Ύψος 135 εκ., πλάτος 70 εκ., πάχος 15 εκ.
Materials of Construction:
Thessaloniki, Church of Hypapanti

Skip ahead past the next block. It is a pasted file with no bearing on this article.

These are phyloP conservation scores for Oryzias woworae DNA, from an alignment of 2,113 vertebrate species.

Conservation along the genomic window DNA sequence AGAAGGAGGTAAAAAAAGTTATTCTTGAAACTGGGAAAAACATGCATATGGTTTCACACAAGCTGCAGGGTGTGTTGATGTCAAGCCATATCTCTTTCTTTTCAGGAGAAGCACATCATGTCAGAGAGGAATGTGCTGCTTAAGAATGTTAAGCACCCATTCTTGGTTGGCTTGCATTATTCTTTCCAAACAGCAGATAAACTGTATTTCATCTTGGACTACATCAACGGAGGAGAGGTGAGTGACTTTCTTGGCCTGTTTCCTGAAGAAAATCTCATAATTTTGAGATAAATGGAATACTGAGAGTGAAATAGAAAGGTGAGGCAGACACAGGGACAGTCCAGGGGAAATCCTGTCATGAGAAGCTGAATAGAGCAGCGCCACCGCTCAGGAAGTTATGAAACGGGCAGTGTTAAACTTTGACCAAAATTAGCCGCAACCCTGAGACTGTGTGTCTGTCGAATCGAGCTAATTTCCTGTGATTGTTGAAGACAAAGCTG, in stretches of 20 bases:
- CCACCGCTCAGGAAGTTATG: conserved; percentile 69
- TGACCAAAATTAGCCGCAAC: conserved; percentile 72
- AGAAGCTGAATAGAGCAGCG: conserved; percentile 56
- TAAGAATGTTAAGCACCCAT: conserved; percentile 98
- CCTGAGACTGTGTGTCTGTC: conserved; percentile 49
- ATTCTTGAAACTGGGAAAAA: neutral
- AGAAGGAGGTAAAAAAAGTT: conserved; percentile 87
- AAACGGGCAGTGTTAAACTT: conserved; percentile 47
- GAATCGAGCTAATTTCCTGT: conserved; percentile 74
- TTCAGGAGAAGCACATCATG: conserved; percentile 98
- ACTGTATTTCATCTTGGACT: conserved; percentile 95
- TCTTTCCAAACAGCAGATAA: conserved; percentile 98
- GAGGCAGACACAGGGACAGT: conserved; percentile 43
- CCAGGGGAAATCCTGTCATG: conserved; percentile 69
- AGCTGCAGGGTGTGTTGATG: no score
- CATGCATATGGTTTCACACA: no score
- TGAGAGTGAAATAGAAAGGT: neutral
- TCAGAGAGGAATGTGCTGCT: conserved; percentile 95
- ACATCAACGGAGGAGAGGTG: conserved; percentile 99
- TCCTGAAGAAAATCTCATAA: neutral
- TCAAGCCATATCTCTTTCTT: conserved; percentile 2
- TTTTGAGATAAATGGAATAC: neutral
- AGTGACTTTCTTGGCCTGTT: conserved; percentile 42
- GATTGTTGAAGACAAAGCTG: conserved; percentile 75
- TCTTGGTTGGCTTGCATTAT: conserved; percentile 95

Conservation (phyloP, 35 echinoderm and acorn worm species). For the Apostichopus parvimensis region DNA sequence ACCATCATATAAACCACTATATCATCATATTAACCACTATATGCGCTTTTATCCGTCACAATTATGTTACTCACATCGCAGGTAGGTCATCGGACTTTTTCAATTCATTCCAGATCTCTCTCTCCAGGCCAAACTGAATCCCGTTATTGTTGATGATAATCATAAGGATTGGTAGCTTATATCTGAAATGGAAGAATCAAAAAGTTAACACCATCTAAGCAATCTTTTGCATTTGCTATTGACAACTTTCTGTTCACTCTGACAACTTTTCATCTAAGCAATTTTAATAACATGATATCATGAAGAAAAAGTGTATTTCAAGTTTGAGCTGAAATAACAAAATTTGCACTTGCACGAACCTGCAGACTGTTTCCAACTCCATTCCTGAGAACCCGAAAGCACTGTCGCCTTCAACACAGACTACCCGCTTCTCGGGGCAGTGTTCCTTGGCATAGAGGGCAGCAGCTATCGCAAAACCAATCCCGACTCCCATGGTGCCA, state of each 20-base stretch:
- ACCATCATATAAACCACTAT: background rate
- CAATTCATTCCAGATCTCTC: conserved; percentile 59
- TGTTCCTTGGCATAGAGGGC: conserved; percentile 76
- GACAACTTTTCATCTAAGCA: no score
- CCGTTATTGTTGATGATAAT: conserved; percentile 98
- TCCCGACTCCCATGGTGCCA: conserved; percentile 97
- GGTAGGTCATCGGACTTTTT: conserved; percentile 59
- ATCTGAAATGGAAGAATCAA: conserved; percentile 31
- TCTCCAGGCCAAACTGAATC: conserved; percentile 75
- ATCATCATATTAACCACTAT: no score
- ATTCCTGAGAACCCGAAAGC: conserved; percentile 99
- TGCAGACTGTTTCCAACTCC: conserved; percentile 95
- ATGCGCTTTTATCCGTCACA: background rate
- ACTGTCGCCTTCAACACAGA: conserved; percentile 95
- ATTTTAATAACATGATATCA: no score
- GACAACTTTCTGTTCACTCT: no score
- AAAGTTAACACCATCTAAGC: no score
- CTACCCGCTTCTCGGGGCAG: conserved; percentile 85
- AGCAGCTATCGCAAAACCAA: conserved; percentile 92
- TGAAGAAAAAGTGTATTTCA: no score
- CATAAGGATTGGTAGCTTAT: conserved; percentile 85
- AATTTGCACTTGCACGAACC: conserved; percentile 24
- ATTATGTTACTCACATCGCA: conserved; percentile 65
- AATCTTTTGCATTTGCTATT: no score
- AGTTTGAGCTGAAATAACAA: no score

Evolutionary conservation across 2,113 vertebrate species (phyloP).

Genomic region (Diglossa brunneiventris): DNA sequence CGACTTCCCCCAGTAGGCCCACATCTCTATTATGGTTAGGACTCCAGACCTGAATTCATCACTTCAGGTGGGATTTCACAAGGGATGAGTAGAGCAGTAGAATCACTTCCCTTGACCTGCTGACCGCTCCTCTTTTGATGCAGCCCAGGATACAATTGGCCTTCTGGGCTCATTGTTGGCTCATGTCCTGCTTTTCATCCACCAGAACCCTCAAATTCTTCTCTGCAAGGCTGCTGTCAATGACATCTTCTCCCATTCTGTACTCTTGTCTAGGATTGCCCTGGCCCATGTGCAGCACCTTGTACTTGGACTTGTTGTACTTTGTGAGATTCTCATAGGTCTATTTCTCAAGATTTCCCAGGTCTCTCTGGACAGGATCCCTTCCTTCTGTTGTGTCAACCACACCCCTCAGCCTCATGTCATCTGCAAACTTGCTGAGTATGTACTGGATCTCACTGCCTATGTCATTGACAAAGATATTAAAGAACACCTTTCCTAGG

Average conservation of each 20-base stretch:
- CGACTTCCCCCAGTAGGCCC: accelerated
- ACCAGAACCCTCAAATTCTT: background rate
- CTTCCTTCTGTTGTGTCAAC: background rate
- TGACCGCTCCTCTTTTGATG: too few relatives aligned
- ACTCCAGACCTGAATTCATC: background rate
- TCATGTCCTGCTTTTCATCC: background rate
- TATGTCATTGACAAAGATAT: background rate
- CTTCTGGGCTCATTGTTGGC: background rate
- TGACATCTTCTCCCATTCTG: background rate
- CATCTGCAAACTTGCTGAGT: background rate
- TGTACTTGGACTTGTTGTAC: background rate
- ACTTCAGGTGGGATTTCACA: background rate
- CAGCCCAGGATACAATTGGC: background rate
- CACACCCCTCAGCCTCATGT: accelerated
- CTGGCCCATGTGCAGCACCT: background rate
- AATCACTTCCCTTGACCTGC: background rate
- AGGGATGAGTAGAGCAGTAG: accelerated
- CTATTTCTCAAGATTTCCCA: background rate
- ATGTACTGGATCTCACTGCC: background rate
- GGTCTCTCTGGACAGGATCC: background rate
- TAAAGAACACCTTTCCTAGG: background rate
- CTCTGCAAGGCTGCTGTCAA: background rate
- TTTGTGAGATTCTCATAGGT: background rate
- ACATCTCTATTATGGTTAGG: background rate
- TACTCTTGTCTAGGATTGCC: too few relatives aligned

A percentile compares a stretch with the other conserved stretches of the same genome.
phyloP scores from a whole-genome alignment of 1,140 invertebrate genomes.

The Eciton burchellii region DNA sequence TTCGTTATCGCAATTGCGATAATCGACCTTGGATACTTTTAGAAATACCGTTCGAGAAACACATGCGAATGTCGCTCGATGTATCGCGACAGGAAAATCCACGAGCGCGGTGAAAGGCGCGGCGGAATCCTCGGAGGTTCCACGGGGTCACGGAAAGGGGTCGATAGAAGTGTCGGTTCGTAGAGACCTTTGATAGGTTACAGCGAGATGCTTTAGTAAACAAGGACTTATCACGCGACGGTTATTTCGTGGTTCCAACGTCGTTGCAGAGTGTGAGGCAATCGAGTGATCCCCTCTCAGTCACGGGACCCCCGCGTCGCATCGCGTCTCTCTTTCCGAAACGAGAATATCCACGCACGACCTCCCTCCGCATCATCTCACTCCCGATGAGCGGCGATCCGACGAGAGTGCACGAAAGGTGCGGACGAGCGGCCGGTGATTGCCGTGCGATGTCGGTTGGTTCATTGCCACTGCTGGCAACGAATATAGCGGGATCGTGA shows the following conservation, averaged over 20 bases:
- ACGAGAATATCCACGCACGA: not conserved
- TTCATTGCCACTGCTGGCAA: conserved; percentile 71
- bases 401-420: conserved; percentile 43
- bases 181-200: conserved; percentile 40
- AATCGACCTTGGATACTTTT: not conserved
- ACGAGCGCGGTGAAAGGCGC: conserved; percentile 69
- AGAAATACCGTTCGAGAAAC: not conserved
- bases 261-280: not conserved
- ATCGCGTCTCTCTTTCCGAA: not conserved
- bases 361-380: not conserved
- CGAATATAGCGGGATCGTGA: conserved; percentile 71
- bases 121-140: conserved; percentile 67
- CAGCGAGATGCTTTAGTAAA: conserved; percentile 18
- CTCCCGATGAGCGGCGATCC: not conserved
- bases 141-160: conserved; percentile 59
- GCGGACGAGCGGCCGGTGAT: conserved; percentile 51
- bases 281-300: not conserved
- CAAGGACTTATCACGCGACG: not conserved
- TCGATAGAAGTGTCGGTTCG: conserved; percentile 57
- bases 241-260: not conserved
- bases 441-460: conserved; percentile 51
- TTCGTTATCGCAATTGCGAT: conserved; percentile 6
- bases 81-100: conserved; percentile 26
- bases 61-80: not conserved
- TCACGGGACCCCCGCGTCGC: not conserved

According to the prevailing ideas, on the icon is depicted the Virgin standing, frontally in a posture of prayer. Her hands are raised with the palms facing the sky. On either side of the halo is the relief inscription ΜΗ(ΤΗ)Ρ Θ(ΕΟ)Υ(=Mother of God). The Virgin stands on a low stool and wears a long tunic tightened at the waist from which hangs handkerchief, the encheirion. Long scarf, the maphorion, ending in fringes, is covering the head and shoulders. The palms are pierced by two circular holes, considered to have been used for the gush of holy water or myrrh. Four more deep holes, two under every elbow, were used to support collection containers of the gushing liquid. The prototype of this iconographical theme is considered to be the icon of the monastery Blachernae in Constantinople. The icon was probably originally placed in a hagiasma, a sacred space with a water source. The habit of representing the Virgin spurting holy water is associated with its status as a source of life, an iconographic theme that later is crystallized as Panagia- Zoodochos Pigi in icons and engravings. The relief icons of holy persons is a new artistic genre, appearing after Iconoclasm, around the 9th-10th century. Usually in a rectangular shape and relatively large size are placed in the east of the sanctuary, in shrines, in entrances to churches, even in squares, fountains and city gates. Sculpture workshops in Constantinople and Thessaloniki produce such icons, some of which are carried by the Crusaders after the fall of 1204, as spoils, in Venice.